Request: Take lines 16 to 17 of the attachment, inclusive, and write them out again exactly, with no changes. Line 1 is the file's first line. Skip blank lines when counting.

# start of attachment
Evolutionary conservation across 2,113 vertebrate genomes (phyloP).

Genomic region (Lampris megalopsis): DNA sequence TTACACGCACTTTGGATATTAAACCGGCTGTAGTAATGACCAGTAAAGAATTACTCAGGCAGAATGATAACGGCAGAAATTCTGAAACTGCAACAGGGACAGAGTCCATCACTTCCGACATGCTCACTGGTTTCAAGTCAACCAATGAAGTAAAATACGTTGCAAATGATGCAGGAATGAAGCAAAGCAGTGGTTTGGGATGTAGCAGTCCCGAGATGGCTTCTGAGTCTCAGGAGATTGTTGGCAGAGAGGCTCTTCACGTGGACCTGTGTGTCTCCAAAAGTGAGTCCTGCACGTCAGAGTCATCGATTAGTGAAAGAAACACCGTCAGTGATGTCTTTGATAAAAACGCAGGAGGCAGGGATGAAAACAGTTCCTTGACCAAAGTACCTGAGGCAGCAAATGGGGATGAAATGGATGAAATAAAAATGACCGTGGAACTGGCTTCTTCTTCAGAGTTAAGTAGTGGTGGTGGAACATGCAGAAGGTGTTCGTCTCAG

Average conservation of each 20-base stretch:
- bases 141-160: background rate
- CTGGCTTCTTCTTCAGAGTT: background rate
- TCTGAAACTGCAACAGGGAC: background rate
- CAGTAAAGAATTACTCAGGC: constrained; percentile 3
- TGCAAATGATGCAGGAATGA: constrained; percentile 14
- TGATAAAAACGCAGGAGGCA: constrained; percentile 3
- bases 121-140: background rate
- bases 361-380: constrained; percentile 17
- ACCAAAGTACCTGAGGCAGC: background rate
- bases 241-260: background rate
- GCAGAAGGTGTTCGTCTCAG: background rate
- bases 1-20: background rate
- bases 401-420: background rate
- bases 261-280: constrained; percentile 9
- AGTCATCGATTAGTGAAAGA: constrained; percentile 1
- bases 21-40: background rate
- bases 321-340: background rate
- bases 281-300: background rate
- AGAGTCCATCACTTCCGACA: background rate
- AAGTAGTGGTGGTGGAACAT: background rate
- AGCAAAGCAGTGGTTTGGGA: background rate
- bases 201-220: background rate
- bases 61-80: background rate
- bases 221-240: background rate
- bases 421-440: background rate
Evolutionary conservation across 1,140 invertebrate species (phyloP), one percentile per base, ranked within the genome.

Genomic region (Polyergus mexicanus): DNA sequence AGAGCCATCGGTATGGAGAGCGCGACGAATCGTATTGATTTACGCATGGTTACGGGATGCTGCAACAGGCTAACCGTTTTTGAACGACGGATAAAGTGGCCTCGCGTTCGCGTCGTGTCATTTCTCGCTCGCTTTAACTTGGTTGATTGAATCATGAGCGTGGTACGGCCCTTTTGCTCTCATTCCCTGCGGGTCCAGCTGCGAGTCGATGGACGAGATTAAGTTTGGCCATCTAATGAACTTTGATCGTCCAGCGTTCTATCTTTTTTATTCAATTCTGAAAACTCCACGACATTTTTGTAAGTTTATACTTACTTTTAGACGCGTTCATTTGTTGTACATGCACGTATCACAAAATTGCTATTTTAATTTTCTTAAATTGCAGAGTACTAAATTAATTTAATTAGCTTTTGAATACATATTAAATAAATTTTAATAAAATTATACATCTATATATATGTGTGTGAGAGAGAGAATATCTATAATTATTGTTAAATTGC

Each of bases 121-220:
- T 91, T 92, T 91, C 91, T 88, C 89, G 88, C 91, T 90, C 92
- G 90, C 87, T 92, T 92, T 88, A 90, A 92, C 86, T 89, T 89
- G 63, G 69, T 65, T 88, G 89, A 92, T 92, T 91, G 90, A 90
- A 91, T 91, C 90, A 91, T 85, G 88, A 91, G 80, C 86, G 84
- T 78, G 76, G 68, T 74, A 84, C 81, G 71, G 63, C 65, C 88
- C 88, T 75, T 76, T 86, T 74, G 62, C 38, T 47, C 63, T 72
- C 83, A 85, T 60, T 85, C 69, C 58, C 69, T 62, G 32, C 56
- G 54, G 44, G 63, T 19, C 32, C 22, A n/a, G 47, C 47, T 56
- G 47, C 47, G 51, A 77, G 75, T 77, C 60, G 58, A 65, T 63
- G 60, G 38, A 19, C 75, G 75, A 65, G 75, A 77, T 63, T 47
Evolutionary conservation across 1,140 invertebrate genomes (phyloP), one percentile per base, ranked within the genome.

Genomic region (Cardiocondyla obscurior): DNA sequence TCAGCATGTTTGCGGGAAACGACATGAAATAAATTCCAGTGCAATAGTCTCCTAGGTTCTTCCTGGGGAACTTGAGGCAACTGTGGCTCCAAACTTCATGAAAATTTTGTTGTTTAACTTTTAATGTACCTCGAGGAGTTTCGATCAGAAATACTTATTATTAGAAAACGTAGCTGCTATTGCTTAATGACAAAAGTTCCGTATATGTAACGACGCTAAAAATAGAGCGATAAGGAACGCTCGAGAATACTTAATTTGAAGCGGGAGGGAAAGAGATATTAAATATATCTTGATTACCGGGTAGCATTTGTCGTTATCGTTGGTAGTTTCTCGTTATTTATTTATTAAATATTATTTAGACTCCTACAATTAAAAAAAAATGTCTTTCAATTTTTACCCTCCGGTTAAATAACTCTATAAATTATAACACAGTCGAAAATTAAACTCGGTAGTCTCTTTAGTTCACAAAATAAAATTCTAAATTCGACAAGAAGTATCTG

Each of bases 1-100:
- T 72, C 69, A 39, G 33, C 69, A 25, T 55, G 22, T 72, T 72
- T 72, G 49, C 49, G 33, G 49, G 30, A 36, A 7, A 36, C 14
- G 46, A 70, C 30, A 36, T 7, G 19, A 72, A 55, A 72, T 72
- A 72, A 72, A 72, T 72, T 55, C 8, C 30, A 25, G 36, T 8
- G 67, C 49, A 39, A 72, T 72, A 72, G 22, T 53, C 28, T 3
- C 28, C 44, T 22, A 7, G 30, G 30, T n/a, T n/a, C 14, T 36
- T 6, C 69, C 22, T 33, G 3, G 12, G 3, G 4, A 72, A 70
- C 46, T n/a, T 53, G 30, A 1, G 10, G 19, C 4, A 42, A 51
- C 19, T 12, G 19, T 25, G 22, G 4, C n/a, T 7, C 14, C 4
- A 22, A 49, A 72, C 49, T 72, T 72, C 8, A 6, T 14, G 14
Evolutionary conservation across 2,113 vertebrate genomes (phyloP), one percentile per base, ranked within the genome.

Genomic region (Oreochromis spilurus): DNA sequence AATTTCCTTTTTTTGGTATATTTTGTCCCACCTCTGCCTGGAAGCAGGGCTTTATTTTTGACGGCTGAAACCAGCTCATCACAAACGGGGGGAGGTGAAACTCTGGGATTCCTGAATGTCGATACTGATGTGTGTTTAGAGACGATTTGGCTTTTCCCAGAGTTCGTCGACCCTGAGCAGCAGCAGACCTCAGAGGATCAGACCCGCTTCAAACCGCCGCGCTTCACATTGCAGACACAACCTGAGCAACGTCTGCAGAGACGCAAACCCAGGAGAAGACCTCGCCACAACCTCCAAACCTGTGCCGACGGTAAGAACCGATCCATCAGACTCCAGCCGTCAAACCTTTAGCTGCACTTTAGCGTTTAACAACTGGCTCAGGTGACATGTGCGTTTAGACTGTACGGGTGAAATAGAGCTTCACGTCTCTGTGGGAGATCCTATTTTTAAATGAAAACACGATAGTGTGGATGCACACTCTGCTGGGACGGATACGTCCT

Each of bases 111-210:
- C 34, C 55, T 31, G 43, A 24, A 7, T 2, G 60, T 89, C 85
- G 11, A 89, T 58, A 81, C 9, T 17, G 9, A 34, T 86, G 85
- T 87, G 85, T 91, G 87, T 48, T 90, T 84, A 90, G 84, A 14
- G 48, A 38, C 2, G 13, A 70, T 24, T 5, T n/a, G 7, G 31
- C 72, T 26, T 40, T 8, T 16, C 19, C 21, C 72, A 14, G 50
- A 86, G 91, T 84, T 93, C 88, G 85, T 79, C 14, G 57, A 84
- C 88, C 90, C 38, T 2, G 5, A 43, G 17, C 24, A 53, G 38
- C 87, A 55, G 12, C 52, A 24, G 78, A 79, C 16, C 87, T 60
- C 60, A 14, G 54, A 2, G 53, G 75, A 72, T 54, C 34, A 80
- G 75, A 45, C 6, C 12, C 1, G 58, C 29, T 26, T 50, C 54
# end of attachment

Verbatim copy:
- bases 401-420: background rate
- bases 261-280: constrained; percentile 9